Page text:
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Why Aren't Health Organizations Embracing Cloud Storage?

As hospitals around the world move from paper-based records to electronic systems, they cited disaster recovery as one of their top priorities. While prepping for disaster is good business, shouldn't something else be a priority on the agenda of those embracing more health IT?
As hospitals around the world move from paper-based records to electronic systems, they cited disaster recovery as one of their top priorities. While prepping for disaster is good business, shouldn't something else be a priority on the agenda of those embracing more health IT?Where's the health care industry's focus on security? That was my initial thought when I reviewed the partially released survey [.pdf] results from storage provider BridgeHead Software. Their survey found that the top health IT spending priority for 2010, coming in at 44 percent, was disaster recovery. That led Picture and Archiving and Communication Systems (PACS) with 38 percent and scanning paper documents at 35 percent.

No doubt the storage demands in health care are growing as rapidly - if not more so - than any other industry. In a previous survey, the same group found that more than 69 percent of health care companies foresee their data storage to increase because of more digitized imaging files, patient records, and other related documentation.

Surprisingly, only 15 percent of respondents listed cloud storage as a priority.

Let's hope it's not security concerns that's keeping health care organizations from adopting cloud-based storage. Why? Because it would be near impossible for a dedicated cloud provider to do any worse than most health care organizations at securing sensitive patient data.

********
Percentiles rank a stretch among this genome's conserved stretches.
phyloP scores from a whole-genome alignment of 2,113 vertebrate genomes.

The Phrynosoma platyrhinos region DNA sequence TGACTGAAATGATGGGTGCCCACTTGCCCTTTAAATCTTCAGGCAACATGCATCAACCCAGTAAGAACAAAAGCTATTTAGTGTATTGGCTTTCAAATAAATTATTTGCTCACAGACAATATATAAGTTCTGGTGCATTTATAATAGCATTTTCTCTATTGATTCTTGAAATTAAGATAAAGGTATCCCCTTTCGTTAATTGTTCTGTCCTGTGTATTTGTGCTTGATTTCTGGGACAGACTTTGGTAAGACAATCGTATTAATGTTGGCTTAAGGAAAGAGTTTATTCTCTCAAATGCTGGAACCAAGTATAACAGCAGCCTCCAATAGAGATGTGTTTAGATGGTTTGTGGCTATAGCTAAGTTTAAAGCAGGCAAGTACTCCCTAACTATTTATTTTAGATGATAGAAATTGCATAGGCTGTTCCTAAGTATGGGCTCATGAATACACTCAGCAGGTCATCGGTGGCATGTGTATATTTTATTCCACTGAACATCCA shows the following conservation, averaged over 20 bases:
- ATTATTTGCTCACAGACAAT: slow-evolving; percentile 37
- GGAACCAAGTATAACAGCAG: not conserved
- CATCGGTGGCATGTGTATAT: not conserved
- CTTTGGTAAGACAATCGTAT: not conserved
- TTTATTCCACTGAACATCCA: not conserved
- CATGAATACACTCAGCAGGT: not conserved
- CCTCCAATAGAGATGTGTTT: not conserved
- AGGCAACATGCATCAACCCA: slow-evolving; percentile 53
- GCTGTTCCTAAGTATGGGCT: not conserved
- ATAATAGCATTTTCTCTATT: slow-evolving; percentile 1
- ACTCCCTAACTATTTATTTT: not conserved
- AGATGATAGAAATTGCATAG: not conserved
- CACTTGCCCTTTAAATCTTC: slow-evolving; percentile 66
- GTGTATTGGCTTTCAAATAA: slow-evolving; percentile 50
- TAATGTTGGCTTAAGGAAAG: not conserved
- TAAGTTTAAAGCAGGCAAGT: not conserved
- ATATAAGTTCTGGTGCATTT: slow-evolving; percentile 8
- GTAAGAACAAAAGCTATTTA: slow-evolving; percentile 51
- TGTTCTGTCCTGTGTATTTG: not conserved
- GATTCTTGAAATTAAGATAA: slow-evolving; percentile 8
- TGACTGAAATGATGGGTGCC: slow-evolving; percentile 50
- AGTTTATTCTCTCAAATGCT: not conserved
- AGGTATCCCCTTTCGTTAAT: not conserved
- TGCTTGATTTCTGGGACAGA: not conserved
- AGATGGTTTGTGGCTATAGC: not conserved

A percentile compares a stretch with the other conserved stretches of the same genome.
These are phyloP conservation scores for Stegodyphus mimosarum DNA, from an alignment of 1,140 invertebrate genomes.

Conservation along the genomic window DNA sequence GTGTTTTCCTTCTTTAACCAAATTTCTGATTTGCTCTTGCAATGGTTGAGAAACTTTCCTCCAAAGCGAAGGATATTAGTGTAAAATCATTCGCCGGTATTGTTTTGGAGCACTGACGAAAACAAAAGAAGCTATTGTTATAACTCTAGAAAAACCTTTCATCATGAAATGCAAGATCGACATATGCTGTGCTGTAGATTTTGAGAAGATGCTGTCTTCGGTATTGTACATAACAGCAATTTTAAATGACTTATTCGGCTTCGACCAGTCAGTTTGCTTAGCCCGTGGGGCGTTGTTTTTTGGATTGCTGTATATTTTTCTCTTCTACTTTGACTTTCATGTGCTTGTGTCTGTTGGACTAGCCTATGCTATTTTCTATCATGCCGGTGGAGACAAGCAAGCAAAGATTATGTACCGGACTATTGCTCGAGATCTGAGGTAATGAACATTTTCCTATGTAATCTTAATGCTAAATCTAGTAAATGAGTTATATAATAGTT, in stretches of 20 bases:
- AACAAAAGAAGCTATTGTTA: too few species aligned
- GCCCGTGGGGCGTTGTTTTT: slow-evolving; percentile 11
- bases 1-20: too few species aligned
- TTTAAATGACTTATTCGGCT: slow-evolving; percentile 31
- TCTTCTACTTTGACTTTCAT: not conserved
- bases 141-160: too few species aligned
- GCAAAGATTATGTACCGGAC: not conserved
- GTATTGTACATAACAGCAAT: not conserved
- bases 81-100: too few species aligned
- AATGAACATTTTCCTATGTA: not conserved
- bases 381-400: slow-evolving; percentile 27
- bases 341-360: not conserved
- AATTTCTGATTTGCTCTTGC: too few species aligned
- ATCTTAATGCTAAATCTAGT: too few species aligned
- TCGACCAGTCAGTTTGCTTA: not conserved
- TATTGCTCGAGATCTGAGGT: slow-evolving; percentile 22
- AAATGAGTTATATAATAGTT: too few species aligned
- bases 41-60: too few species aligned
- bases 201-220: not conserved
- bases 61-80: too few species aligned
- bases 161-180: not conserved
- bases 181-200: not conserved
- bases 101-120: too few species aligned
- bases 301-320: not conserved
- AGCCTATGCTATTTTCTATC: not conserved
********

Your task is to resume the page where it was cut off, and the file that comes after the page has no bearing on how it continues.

Let's take a look at search results of medical related breaches from the Dataloss Database operated by the Open Security Foundation. A cursory overview of recent data breaches show stolen hard drives, stolen notebooks, stolen PCs, and lost removable media top the list of most common cause of data breaches at health care organizations.

Some of the more recent data security blunders include a stolen drive with an undetermined number of patient records that contained names, Social Security Numbers, and medical details. Another includes a stolen laptop with more than 64,000 patient records. And yet another incident involves a stolen portable drive with 180,111 billion service reports.

According to the Dataloss Database, as of now, there have been several thousand such health care related data breaches involving millions of patient records.

Perhaps, along with their disaster recovery efforts, health care organizations should take a thorough review of their storage and data security policies and enforcement efforts. Something has to be done to improve the abysmal state of health IT security.

And, actually, it looks as if the best way to do that is to do everything they can to get digitized patient data as far away from their own systems as possible.

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